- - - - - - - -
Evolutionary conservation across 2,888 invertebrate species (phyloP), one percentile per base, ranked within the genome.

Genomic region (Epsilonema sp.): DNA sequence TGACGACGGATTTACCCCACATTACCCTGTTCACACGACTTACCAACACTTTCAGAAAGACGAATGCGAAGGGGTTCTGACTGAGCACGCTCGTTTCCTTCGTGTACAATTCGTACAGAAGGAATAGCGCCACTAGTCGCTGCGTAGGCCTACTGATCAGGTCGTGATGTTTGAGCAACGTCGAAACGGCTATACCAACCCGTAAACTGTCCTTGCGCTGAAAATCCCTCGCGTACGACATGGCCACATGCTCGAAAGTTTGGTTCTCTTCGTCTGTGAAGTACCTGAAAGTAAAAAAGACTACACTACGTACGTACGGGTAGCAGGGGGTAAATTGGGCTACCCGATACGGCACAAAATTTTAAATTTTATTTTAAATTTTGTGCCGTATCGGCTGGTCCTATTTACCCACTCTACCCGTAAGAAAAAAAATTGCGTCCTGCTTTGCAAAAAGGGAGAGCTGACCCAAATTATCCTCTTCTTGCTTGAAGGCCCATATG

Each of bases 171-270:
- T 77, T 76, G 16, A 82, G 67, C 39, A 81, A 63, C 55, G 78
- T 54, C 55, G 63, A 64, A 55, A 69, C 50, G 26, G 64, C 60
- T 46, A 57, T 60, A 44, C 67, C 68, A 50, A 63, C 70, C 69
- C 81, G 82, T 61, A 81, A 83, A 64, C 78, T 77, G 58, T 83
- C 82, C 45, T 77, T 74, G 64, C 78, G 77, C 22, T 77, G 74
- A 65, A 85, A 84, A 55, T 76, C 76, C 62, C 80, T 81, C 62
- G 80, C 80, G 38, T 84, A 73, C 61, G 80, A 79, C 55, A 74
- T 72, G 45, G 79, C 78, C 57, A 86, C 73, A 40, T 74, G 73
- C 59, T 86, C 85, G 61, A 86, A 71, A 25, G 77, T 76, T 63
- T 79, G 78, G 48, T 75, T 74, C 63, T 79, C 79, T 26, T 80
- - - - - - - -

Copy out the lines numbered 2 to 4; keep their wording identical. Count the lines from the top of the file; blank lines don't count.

Genomic region (Epsilonema sp.): DNA sequence TGACGACGGATTTACCCCACATTACCCTGTTCACACGACTTACCAACACTTTCAGAAAGACGAATGCGAAGGGGTTCTGACTGAGCACGCTCGTTTCCTTCGTGTACAATTCGTACAGAAGGAATAGCGCCACTAGTCGCTGCGTAGGCCTACTGATCAGGTCGTGATGTTTGAGCAACGTCGAAACGGCTATACCAACCCGTAAACTGTCCTTGCGCTGAAAATCCCTCGCGTACGACATGGCCACATGCTCGAAAGTTTGGTTCTCTTCGTCTGTGAAGTACCTGAAAGTAAAAAAGACTACACTACGTACGTACGGGTAGCAGGGGGTAAATTGGGCTACCCGATACGGCACAAAATTTTAAATTTTATTTTAAATTTTGTGCCGTATCGGCTGGTCCTATTTACCCACTCTACCCGTAAGAAAAAAAATTGCGTCCTGCTTTGCAAAAAGGGAGAGCTGACCCAAATTATCCTCTTCTTGCTTGAAGGCCCATATG

Each of bases 171-270:
- T 77, T 76, G 16, A 82, G 67, C 39, A 81, A 63, C 55, G 78